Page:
Or so they say. I confess that while I accept in theory the idea of computer analysis of word use to determine, or at least provide evidence for, authorship, it makes me uneasy. At any rate, here‘s what Helen Anders writes in The Daily Beast:
Nearly 300 years ago, an editor named Lewis Theobald published a drama called Double Falsehood that he called an adaptation of a lost Shakespeare play. Nobody believed him, primarily because any Shakespeare original was, indeed, lost.
Now, two University of Texas researchers say they have proof that the Bard really did write the play, in collaboration with playwright John Fletcher—not because of the composition of iambic pentameter soliloquies but largely because of how the writers used little words like a, the, of, by, for, thee, and ye. What’s more, the validation in a newly published article in the journal Psychological Science comes not from literary scholars but from social psychologists using a computer program.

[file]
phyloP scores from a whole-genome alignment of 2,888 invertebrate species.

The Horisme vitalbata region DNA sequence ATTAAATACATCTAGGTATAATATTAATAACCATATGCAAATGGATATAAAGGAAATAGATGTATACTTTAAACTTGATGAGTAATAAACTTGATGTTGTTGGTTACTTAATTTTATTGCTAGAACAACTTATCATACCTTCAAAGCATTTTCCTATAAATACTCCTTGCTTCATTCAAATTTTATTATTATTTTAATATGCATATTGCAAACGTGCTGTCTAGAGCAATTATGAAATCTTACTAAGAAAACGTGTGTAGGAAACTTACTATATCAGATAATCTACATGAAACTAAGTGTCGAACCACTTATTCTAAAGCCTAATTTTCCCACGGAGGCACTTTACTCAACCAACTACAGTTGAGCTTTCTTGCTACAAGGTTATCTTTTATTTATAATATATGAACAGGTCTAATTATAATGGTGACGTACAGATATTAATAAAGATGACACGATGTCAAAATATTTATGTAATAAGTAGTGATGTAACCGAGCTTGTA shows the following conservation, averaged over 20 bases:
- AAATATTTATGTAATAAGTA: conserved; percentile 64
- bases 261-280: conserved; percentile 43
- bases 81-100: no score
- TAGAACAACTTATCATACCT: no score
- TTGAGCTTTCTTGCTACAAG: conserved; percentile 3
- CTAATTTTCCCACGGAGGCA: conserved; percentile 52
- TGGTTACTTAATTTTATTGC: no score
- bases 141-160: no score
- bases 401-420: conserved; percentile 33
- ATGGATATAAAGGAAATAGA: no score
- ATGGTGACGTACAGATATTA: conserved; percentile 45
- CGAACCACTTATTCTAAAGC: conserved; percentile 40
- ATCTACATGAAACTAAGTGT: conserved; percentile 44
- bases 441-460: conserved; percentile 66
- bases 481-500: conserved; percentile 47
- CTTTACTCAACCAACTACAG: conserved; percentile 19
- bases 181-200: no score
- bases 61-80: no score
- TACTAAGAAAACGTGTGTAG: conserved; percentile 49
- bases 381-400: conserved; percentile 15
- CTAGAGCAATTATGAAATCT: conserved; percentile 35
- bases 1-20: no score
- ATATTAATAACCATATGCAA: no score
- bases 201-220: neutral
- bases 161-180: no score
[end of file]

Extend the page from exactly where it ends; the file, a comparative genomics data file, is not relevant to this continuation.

Essentially, works by Shakespeare, Fletcher, and Theobald were fed into a computer and examined for each writer’s signature use of what researchers Ryan Boyd and James Pennebaker call “function” words—little words such as articles, prepositions, pronouns, and simple verbs such as will and be—as well as social words such as brother, sister, and mother. The computer determined what the researchers call “psychological fingerprints” for each writer, and then looked for them in Double Falsehood.
I had read about the lost Cardenio, but didn’t realize it was supposed to have been reused for Double Falsehood (as part of a collaboration). At any rate, with regard to the reasons the play no longer exists, “Pennebaker says Shakespeare might have been complicit in its suppression because he wasn’t very proud of it, saying that scholars at the UCLA conference largely felt it was a ‘shitty play.'” So I guess I won’t worry my head too much over it. (Thanks, Paul!)